Shares of two U.S. car companies are on the rise.
Year to date, Ford and General Motors are outpacing Tesla, a top performer in 2020. Tesla has risen 17% this year. Ford is up 34% in 2021 and was upgraded Tuesday to buy by Argus Research. GM, which is up 29% this year, beat Wall Street's fourth-quarter earnings expectations on Wednesday. Both automakers have warned that a chip shortage could cut 2021 earnings.
It's encouraging to see Ford and GM "finally innovating" as the legacy automakers forge ahead on their electric vehicle projects, said Mark Tepper, president and CEO of Strategic Wealth Partners.
"These are two American icons that you really want to root for," Tepper told CNBC's "Trading Nation" on Tuesday. "The new Ford Bronco is a hot car. It's really cool. And then you've got one of the biggest gas guzzlers in the history of Earth reemerging as an EV. Great turnaround for both of these companies."
He said the best way to play the auto trade would be to focus on the technology going into the new vehicles.
"What do all new cars have in common? It doesn't matter if they're EV or gas, there is more technology going into every single car every single year, so that's the trend I want to play, and I can play that through Aptiv," Tepper said.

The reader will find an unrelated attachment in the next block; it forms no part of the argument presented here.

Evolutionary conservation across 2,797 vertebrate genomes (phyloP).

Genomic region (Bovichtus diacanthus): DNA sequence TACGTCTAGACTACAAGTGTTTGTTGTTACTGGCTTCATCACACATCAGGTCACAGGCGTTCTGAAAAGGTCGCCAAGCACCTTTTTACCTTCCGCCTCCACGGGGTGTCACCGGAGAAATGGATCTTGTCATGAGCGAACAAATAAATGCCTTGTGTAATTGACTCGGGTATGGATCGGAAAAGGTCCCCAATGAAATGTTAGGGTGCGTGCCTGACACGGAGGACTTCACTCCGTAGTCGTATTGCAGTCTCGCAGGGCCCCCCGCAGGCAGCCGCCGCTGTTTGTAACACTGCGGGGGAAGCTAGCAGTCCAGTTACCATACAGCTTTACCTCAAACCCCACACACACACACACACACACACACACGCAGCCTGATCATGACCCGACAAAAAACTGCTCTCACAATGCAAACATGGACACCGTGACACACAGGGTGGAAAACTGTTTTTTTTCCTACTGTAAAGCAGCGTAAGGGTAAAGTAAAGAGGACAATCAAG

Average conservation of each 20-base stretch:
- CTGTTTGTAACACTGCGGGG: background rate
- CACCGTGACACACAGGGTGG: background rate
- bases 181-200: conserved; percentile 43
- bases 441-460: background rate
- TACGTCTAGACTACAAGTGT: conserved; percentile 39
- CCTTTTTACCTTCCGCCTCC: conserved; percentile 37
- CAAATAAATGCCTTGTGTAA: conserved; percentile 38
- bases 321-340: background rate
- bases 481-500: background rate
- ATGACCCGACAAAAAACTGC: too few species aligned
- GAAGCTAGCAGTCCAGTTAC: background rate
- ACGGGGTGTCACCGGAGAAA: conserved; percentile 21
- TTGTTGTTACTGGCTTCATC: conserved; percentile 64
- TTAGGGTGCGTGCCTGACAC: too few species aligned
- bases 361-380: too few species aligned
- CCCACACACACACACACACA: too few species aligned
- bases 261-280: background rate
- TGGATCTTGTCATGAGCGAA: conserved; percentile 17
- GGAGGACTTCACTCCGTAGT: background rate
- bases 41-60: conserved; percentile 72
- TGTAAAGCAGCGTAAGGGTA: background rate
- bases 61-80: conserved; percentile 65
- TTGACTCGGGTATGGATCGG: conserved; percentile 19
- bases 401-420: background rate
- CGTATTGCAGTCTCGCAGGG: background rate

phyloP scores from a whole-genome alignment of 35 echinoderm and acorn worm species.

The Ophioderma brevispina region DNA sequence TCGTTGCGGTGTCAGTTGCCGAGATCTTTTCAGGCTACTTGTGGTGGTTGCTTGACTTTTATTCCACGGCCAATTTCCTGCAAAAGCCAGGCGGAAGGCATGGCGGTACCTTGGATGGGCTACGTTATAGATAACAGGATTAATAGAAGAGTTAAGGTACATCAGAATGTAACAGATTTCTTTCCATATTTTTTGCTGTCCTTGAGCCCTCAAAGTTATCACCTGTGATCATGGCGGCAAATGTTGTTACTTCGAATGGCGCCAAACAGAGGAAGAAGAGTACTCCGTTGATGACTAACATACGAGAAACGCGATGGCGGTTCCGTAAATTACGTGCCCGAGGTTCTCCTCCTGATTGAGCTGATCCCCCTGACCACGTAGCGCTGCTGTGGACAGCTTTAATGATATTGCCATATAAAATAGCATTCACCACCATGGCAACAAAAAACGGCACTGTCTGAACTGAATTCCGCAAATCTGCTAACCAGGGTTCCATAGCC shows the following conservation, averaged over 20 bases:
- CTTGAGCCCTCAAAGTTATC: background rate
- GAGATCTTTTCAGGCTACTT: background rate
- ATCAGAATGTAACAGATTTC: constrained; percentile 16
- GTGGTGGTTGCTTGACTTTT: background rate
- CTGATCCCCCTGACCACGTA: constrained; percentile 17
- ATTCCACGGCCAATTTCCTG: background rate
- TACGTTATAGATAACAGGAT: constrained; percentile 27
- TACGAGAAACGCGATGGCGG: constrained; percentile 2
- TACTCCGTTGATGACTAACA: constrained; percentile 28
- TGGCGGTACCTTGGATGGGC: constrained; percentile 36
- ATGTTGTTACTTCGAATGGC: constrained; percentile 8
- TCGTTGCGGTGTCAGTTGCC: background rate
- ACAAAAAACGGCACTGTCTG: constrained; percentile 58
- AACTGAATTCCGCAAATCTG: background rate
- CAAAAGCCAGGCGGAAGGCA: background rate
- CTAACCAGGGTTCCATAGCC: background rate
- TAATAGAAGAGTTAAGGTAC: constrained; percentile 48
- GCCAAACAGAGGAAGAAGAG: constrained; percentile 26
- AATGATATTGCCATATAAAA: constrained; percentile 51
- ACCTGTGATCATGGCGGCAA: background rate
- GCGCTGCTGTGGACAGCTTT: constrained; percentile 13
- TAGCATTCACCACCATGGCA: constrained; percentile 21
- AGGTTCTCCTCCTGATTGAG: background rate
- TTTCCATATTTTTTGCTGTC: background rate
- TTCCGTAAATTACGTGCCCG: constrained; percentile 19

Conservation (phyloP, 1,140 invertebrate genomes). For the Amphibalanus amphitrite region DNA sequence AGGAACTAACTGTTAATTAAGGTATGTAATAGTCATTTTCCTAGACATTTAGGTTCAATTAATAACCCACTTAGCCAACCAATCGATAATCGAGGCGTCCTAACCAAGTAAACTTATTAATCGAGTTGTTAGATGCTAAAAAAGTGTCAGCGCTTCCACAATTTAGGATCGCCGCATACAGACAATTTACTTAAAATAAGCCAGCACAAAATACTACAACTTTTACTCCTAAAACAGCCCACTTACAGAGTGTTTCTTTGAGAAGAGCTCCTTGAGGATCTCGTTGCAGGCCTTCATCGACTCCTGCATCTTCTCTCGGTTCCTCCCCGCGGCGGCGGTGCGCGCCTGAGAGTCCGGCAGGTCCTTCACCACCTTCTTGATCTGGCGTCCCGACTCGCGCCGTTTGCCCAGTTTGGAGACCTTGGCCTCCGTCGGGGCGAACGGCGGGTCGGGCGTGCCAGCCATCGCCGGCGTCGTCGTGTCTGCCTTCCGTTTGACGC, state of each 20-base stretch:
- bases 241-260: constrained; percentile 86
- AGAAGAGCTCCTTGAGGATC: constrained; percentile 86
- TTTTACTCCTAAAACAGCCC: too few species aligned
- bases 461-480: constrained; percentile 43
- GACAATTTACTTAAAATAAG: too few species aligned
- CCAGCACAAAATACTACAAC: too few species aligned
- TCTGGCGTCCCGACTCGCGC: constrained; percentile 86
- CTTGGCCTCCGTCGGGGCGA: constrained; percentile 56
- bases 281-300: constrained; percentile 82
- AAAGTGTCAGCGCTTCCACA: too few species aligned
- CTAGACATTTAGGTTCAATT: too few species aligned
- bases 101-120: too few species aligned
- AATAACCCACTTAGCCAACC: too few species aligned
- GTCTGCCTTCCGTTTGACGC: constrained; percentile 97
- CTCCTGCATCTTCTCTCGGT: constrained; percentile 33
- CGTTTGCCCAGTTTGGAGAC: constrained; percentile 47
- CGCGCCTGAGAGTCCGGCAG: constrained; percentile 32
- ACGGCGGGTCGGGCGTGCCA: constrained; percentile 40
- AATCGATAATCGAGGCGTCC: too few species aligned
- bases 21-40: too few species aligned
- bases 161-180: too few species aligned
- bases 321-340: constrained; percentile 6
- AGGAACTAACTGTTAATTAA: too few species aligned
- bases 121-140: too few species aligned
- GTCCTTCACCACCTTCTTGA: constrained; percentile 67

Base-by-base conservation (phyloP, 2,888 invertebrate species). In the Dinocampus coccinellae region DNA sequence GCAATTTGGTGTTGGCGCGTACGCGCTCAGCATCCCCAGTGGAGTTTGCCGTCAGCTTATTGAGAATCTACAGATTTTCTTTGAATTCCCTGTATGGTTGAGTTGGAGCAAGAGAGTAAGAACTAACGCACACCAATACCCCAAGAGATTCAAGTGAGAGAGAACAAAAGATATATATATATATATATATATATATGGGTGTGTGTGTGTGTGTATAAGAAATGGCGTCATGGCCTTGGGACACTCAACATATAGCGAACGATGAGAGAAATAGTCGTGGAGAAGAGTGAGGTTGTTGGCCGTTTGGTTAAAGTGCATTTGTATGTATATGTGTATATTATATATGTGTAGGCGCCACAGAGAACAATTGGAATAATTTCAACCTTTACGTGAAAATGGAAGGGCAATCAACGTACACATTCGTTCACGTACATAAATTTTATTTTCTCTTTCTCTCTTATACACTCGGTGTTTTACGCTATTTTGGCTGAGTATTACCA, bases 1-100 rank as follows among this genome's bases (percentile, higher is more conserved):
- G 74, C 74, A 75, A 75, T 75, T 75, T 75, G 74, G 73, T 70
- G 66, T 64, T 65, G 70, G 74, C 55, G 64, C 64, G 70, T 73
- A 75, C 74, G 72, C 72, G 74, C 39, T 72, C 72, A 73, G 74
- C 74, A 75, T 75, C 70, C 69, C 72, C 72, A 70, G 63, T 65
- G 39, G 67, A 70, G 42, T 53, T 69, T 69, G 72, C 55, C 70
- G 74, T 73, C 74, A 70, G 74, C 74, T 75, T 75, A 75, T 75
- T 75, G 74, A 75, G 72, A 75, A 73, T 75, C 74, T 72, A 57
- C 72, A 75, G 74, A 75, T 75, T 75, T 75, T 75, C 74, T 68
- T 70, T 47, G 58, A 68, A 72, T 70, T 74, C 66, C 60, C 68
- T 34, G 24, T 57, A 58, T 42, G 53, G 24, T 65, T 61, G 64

Aptiv, which is up 13% in 2021, seems to be a key ingredient for auto innovation, with Tepper calling the company "the bridge between tech and auto." The company specializes in using software to enhance vehicles' safety and performance.
Nancy Tengler, chief investment officer at Laffer Tengler Investments, said that if there is an auto stock to buy, it's Ford.
"If you are determined to be in the auto space, Ford is probably the way you want to play this," she said in the same interview, referencing a chart. "On a relative price-to-sales ratio basis, it's at a near-historic low in terms of what you're paying for a future unit of sales."
Tengler also prioritized tech for the vehicles, looking at the chip stocks.
"We've actually played this somewhat through our chip names that have a fairly significant portion of their revenue allocated to autos," she said, highlighting Qualcomm and Texas Instruments.
"We've been overweight," Tengler said. "We've been trimmers recently because those stocks have had a very good run. … [Cars are] so automated and there's so much technology. I do think that that trade continues for some time."
Disclosure: Laffer Tengler Investments owns shares of Qualcomm and Texas Instruments.
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